Plus, from the stores’ perspective, the equipment trims costs as well. There’s a reduced need to employ checkout workers when the process is mostly automated.
...and a big negative
But for all the positives, there are a few drawbacks, too. One of the biggest is that the machines have afforded greater opportunities for store visitors intent on stealing items rather than scanning and paying for them.
After all, as they’re not dealing with the clerks any more, so what’s stopping them? And there’s also another factor to consider here.
“Bit of a hassle”
To go into more detail, Bob Moraca spoke to Newsweek magazine in January 2022. He’s a former employee of the National Retail Federation.
Looking at it from a prospective thief’s perspective, Moraca said, “Now I’ve got to bag my own stuff and check out myself. It’s a little bit of a hassle, so guess what? I get to take one or two things for free.”
Broadly speaking, chains such as Walmart really do get hit hard when it comes to stealing. According to Reuters, the supermarket business was losing roughly $3 billion annually on that front by 2015.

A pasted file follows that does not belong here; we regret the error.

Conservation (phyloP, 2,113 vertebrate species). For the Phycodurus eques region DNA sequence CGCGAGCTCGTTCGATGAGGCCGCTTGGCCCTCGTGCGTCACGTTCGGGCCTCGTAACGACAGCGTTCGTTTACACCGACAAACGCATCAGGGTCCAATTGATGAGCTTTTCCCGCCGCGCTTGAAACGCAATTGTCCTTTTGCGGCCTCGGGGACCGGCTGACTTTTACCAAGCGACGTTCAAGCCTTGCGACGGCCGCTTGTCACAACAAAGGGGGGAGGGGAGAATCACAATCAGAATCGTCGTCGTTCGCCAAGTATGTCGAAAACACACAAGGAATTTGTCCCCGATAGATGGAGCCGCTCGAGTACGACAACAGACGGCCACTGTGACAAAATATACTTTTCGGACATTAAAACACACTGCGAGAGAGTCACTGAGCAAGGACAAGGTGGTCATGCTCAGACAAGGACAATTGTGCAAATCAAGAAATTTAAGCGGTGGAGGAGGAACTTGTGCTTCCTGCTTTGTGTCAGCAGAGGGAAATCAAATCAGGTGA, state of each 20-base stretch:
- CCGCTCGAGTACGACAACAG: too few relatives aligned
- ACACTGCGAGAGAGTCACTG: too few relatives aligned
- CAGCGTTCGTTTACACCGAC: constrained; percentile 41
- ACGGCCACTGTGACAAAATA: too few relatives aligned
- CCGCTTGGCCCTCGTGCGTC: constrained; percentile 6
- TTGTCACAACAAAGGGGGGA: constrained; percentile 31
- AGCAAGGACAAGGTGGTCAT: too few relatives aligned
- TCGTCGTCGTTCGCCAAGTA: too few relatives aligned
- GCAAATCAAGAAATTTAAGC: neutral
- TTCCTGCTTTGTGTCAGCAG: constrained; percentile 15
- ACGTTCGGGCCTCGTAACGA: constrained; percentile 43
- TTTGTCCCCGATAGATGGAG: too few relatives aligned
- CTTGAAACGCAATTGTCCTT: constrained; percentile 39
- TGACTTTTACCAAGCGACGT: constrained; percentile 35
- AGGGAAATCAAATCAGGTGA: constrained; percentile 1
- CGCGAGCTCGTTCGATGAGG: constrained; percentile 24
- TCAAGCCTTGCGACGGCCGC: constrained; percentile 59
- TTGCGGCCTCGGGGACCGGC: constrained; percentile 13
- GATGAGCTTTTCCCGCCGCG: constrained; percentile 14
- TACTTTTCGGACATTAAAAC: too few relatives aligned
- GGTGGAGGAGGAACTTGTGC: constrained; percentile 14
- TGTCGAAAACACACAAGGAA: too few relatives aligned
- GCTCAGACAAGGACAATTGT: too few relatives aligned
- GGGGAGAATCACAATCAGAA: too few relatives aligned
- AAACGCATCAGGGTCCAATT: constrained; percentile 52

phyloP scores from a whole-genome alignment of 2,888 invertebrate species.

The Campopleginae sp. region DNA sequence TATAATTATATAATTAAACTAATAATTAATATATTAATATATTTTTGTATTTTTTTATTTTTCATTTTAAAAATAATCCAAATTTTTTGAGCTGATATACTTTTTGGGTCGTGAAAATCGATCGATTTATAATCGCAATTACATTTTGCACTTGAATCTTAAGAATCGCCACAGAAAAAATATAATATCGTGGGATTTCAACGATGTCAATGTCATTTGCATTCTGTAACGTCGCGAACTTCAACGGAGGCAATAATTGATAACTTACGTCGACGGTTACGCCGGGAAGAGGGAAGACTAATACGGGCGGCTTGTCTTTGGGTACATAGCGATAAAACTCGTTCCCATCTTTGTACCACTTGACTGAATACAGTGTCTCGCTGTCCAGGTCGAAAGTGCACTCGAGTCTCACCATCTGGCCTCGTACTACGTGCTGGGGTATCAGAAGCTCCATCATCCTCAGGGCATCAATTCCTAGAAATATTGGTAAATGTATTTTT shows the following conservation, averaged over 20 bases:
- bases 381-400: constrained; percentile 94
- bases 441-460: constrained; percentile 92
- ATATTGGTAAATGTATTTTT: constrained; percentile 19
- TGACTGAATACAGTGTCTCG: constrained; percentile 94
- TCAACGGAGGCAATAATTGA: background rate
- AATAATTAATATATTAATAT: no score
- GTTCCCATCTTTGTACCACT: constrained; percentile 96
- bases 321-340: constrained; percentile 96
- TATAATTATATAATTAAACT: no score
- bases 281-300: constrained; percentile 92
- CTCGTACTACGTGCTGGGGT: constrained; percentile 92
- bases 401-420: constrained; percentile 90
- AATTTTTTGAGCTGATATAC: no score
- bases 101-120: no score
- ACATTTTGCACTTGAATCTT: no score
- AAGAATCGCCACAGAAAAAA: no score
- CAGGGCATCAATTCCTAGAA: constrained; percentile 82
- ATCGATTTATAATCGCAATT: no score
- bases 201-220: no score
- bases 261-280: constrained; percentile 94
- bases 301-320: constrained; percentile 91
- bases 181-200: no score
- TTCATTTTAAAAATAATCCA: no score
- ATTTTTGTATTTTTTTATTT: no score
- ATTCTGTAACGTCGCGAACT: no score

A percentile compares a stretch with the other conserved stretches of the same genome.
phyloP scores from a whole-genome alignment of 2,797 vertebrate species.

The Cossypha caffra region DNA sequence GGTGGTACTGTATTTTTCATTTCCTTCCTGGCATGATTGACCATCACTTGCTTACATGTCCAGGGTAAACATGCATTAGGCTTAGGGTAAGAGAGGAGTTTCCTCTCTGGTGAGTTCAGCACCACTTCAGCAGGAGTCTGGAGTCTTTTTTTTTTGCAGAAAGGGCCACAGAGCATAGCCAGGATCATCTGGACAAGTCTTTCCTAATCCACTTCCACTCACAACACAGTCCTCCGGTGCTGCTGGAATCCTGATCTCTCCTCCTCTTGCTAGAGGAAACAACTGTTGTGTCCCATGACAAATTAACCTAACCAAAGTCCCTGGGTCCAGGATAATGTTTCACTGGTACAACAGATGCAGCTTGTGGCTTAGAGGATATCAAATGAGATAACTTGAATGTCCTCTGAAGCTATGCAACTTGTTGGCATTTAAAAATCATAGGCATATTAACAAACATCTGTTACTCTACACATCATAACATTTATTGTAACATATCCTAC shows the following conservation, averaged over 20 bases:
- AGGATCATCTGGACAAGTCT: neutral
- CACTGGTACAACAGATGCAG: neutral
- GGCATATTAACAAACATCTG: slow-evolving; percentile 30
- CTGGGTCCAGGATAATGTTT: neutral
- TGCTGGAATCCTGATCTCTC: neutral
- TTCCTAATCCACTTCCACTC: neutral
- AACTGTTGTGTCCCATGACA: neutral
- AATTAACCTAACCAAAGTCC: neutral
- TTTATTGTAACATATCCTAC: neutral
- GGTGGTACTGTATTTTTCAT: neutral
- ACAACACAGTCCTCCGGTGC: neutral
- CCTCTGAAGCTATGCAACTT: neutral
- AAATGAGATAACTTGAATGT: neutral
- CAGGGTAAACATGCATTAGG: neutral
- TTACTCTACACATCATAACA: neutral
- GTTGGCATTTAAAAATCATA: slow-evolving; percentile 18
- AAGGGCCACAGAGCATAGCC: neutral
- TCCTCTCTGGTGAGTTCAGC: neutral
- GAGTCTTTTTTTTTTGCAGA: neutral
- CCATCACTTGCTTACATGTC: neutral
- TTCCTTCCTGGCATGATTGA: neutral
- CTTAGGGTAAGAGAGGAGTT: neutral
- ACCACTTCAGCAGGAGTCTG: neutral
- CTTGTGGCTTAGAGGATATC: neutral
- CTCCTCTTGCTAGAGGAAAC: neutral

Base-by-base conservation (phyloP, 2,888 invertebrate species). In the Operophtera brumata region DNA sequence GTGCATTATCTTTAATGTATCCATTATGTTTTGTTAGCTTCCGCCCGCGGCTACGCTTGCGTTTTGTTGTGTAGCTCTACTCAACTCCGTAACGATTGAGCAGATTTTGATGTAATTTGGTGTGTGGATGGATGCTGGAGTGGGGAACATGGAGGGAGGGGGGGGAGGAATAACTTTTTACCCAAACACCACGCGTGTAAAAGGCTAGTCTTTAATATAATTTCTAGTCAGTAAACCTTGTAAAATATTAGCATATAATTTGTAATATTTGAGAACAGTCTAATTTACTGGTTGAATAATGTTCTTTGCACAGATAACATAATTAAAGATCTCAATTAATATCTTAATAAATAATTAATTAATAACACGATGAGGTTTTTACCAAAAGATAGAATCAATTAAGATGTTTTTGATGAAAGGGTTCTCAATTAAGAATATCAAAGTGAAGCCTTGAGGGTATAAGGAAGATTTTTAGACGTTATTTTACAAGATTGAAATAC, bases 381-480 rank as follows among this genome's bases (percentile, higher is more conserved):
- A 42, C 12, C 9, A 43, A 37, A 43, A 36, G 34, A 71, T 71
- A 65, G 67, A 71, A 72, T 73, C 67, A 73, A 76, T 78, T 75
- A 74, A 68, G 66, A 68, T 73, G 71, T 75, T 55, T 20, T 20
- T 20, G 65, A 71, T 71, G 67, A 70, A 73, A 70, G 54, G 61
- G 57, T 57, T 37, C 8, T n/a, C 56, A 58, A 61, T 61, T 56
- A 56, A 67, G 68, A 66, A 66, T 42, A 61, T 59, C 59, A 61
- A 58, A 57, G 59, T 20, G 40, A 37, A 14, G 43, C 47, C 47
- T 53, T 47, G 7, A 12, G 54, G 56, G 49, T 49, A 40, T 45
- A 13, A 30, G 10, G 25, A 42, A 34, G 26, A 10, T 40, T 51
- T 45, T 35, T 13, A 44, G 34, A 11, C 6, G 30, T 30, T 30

No wonder surveillance is so tight in stores!
It’s reasonable to ponder, if stores are going to become more automated as time goes on, how can potential thefts be curbed? What will deter would-be thieves when human staffing levels are cut back to the bare minimum?
Well, a couple of places are providing a possible peek into the future.
Amazon Go is one of them. For those of you who don’t know, these shops have no checkouts at all.
So what stops customers from stealing stuff, then? Simple — your movements are tracked as soon as you sign in at the door. The company shed some additional light on that in a post on Amazon.com.
“Just Walk Out Technology”